I flew through this adorkable story of first loves, politics, and two teens finding their voices.
Standing up for what you believe in is actually super…hard. And being gaslit or diminished for your emotions and passions as a teen happens a lot, so it was nice to read a book that addressed that. It definitely has a big political angle, but it also wove the story around being awkward, having loud and loving families, first loves, and the heartache of friendship breakups. Plus there’s super fun banter and dialogue — which is what I always expect from an Albertalli novel! This is also co-written by Aisha Saeed who I need to read more from, though I have read her book Written In the Stars.
So just how political is it?
I was a bit nervous going in because, okay first of all: I’m Australian and our politics aren’t remotely like the US ones. 😂 But I wanted to read this because of love for the authors — aaaand look, so, I liked the characters and the dialogue! I loved the teens’ passion about politics, but the explanation about canvassing and and bills and legislations sort of lost me. And it did feel a little preachy at times. (“If you’re not doing everything you can to stop bad politicians then you’re a bad person too!” is not my favourite take.)
Plus I do feel sad for the authors, because obviously this book is to motivate teens to be proactive for the 2020 US elections…and instead we get COVID-19 and everyone stays indoors. But the relevance of being aware of what’s happening in the world is still a good point.
“No one person can fix it all,” my father says. “All our actions are little drops that collect into a groundswell for change. It’s the only way most change happens. Ordinary people doing everything they can. You’re doing that, Maya. I’m so proud of you.”
Buuuut…let’s talk about the characters who really make the book for me!
Oh they are LOVELY. We have two genuinely lovely people here: Jamie Goldberg and Maya Rehman. Jamie’s a total marshmallow who folds if you poke him, and Maya knows a bit more how to stand up for her beliefs and ideals. But they’re both really gentle and kind people. They get volunteered to go door-knocking (aka canvassing) by their mums, and their long-forgotten childhood friendship is renewed too. But they’re 17 and awkward and both going through a lot soooo…it takes a while for them to realise they actually need this friendship.
- Maya: I loved her so much! She’s Muslim and the book starts off while Ramadan is on, so I humbly appreciated learning more about that. She’s kind of reserved and has the One Best Friend (Sara) who is leaving for college soon, so the longing and heartache there is intense. Plus her parents are having a trial-separation and Maya is super distraught. It takes her a bit to open up to Jamie, but then they fall into this easy friendship where they both fill this hole they have in their life for close friendship.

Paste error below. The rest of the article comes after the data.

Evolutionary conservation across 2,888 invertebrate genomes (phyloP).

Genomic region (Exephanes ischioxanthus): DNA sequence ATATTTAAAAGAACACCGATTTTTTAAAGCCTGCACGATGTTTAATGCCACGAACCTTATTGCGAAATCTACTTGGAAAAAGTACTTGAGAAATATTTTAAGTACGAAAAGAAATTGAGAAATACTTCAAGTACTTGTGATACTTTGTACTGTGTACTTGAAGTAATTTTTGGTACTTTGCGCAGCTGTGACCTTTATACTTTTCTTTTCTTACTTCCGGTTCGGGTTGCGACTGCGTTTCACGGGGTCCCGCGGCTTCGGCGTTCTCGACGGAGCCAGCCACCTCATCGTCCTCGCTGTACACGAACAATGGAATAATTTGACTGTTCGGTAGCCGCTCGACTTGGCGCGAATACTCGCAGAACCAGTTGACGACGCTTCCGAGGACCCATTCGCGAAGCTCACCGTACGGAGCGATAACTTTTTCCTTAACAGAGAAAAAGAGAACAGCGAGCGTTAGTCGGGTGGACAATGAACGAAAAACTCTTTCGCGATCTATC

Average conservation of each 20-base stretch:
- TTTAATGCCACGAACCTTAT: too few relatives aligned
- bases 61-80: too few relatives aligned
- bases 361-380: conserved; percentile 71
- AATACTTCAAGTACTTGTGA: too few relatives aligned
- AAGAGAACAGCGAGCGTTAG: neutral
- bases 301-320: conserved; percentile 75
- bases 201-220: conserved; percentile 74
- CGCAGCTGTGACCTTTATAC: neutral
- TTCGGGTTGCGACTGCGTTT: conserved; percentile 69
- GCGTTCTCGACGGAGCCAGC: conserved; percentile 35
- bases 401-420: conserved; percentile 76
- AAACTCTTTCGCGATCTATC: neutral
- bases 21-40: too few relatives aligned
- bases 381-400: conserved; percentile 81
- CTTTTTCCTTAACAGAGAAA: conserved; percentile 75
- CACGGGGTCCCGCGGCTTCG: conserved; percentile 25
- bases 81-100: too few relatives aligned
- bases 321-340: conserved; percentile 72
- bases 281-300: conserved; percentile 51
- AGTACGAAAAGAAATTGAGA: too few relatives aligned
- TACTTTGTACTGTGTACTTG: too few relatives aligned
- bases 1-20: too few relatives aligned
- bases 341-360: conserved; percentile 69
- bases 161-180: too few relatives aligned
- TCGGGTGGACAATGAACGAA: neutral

- Jamie: he is like the ultra soft Hufflepuff of awkwardness. He’s like bordering on social anxiety but I got the feeling the book didn’t want to rep that so just made it “adorkable awkwardness”. Jamie is so so loveable. He has a super affectionate and caring relationship with his exuberant little sister, and he gets really passionate about politics and helping people, even though talking to crowds makes him want to vomit. He’s also Jewish and there’s also a lot of Jewish culture here too!
And then they both proceed not to confess they like each other the entire book!! So cute!
It had all the good contemporary moments too.
Lots of eating out (once Ramadan finished!) and they gushed over chocolate cake. The soft ease of their friendship was so lovely and made my heart ache. I loved the family moments! The banter, the quips, every time Sophie was just way over the top. (Sophie is the BEST.) The friendship breakup that Maya went through with Sara hit me deeply too. And there were just so many satisfying little subplots, it was easy to be invested in their lives. And despite the page count, I sped through reading it!
This is definitely one to try if you like contemporaries with a thoughtful and political edge.
I loved that it also focused on super sweet moments and messily awkward teens who are learning how to use their voices and make a difference. Even if it’s just a drop in the sea; it matters. You matter. (And racist trolls and politicians CAN be stopped.)
Thanks to Simon & Schuster for the ARC! Yes No Maybe So by Becky Albertalli & Aisha Saeed is out now!
Jamie Goldberg is cool with volunteering for his local state candidate – as long as he’s behind the scenes. There’s no way he’d ever knock on doors to ask people for their votes…until he meets Maya.
Maya Rehman’s having the worst Ramadan ever. Her best friend is too busy to hang out, her summer trip is cancelled, her parents are separating and now her mother thinks the solution to her problems is political canvassing – with some awkward guy she hardly knows …
Going door to door isn’t exactly glamorous, but maybe it’s not the worst thing in the world. After all, the polls are getting closer – and so are Maya and Jamie. Mastering local activism is one thing. Navigating the cross-cultural crush of the century is another thing entirely.
do you read many books with political angles (i really liked Red White & Royal Blue!) and have you read/liked any other books by these authors? 🤗